Sunday, May 6, 2012

Diaper Caddy

Diaper Caddy for New Baby



I needed a quick baby "sprinkle" (when you have a baby shower but already have kids, you receive gifts, but not as many) gift. I wanted to make it gender neutral since I did not know the sex of the baby yet, and make it very practical. Soooo... Here's what I did. By the way, this project only cost me about $1.00, and took a very short amount of time to create, cut, and build. The painting was the hardest part.

Here's what I did:

1. I found a bunch of wood scraps I purchased about 6 months ago at Ikea, 10 pieces for $1.00 (!).

2. I knew I needed 2 sides, 2 ends, and a bottom. I knew I wanted a scallop-y like design on the ends so I walked around the house looking for shape inspiration. Here's what I found...

An elk head book-end used as a pattern.
I traced the shape of the top of the bookend onto the 2 end pieces with a pencil. 

3.  Here is my cut list:



1 1x6 for bottom @ 14.5 inches
2 1x6 @ 15.5 inches for sides
2 1x6 with pattern design at 10.6 inches high. 
1 dowel rod, @ 16 inches long
1 1x2 for chalk painted piece@ 5 inches long (not pictured)


4. I cut the end pieces following the pattern line with my jigsaw, I sanded it down with a sand block to make the edges smooth.  

5. I assembled all of the pieces, and using wood glue, I held it together with the bookends. I let dry about an hour.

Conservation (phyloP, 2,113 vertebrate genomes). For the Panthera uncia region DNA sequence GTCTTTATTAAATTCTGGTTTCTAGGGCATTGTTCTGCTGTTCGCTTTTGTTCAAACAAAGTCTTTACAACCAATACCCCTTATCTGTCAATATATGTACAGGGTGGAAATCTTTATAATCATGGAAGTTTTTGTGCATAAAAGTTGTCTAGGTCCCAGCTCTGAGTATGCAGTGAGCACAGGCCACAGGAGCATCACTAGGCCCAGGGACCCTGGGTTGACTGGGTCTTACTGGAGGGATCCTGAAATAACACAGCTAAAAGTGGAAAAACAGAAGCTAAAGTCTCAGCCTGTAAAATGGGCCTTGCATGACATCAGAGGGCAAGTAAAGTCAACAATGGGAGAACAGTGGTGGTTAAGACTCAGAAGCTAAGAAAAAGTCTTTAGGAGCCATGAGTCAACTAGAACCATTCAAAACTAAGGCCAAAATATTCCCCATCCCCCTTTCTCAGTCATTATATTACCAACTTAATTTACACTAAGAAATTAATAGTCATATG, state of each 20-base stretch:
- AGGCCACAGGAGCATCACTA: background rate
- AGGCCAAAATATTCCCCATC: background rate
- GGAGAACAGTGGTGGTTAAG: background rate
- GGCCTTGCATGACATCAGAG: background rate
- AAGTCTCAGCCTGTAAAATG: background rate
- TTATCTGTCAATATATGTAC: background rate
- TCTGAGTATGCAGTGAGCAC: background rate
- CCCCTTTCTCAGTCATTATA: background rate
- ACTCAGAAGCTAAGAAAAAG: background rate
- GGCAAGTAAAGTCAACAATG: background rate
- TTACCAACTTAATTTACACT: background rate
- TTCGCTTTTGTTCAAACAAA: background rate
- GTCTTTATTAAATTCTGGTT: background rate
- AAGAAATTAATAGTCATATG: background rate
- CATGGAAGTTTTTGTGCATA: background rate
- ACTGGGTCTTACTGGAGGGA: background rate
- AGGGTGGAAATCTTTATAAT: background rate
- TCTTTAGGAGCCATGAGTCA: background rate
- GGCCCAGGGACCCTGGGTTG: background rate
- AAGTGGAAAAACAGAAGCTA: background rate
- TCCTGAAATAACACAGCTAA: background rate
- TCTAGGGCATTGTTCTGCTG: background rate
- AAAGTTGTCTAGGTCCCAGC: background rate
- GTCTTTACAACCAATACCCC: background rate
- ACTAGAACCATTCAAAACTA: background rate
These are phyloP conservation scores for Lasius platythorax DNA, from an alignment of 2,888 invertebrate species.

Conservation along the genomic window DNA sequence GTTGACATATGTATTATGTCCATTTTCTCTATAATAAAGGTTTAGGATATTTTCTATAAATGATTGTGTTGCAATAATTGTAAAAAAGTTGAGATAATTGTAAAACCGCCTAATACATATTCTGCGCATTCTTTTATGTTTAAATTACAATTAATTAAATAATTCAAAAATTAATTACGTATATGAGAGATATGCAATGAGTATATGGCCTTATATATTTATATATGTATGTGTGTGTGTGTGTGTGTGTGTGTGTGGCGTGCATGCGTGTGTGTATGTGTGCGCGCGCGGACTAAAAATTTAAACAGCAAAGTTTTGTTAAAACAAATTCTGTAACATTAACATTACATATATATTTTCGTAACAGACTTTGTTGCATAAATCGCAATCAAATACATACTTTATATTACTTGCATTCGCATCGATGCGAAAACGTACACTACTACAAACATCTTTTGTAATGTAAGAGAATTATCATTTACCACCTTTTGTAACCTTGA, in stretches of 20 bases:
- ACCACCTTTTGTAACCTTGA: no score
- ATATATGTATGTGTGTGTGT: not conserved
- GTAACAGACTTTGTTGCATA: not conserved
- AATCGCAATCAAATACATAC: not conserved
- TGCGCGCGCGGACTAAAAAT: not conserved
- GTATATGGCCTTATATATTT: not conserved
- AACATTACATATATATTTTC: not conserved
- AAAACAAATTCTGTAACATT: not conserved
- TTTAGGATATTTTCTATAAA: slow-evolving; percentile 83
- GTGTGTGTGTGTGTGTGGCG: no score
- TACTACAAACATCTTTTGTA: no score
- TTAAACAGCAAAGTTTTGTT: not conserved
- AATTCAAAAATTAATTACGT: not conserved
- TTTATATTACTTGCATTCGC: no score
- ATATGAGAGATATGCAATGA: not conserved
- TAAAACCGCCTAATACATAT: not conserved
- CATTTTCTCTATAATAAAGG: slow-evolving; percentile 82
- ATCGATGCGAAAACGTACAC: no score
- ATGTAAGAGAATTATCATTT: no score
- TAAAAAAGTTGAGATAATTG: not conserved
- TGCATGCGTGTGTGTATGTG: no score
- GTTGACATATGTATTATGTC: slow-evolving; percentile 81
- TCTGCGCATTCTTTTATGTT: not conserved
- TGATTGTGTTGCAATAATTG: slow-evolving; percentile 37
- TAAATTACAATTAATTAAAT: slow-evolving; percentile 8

6. I drilled 8 countersunk holes, two on the bottom of each end and two midway on the sides and screwed in screws, filling the holes with wood filler. 

7. I sanded the whole thing down and drilled two large holes in the tops of the ends for the dowel to go through. 


8. I filled in the dowel end holes with glue and wood filler and sanded down. Note: the hole was not much bigger than the dowel at all. In fact, I had to twist in the dowel to get it to fit. This made the handle more sturdy. 

9. I painted the entire box with killz primer and then sanded lightly. Then spray painted the whole thing with satin finish Antique ivory spray paint. 

10. In order to add some detail I used my sandpaper bit on my rotary tool to "distress" some of the edges to make it look worn, then I used a q-tip and rubbed on some leftover wood-stain, then wiped clean. This is how you can create that rustic, worn look. 

11. I sprayed down with poly-acrylic spray- probably 3 coats. 

12. For the finishing touch, I came up with the idea to make a chalkboard "plate" that could be written on and reused depending on what is stored in the caddy. To do this, I simply painted a 1x2 with chalkboard paint and a sponge applicator. I did about 2-3 coats on the front and sides and let dry. 


13.  Finally, I attached the wood piece onto the caddy with a screw from the inside of the box. 



Here is the finished product:


*What I love about this caddy is that it can be personalized and changed to fit whatever you'd like to fill it with, that being diapers, toys, washcloths, or even silverware or olive oil in the kitchen when the baby is older, or grows out of needing diapers. I thought it was all around very practical. I decorated it with neutral color baby ribbons and a stick of chalk. 

Hope you enjoyed this project. 

Kristen 




1 comment:

  1. Your work is impressive as well as the best for the getting the perfect idea about giving a gift for baby. You made such a amazing paint. Everything is perfect in this post.

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